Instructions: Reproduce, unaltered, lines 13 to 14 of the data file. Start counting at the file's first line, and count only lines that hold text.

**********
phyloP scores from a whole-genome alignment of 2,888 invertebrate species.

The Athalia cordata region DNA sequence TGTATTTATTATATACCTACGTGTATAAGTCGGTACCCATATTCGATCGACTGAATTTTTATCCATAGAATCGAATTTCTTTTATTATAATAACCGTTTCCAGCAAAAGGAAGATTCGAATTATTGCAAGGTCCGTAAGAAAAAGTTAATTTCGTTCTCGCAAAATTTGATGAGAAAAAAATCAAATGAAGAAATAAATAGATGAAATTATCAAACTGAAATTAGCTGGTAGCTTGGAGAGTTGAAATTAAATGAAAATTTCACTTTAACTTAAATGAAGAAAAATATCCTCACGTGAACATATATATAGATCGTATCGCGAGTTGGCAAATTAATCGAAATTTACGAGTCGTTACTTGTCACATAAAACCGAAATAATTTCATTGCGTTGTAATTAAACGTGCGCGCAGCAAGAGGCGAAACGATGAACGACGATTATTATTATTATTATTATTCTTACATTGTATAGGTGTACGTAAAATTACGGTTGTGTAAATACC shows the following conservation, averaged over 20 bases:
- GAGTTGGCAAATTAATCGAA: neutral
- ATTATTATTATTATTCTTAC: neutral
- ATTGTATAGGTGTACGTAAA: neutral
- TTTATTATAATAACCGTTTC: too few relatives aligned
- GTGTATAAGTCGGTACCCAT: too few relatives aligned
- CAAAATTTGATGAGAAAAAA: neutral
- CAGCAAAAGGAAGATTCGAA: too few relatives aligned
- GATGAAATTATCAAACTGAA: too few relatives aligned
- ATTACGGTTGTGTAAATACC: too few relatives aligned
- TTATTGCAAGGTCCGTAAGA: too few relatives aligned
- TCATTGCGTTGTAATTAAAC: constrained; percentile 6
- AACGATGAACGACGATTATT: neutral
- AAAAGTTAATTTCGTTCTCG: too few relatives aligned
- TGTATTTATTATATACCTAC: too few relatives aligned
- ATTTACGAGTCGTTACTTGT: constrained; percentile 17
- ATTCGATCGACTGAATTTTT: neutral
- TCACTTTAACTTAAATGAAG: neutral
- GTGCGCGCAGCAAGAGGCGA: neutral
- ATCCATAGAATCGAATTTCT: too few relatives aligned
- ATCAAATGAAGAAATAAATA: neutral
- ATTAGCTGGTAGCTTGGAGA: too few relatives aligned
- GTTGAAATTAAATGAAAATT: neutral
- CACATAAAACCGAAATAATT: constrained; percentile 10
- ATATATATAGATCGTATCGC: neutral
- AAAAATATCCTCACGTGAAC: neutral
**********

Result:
- TCATTGCGTTGTAATTAAAC: constrained; percentile 6
- AACGATGAACGACGATTATT: neutral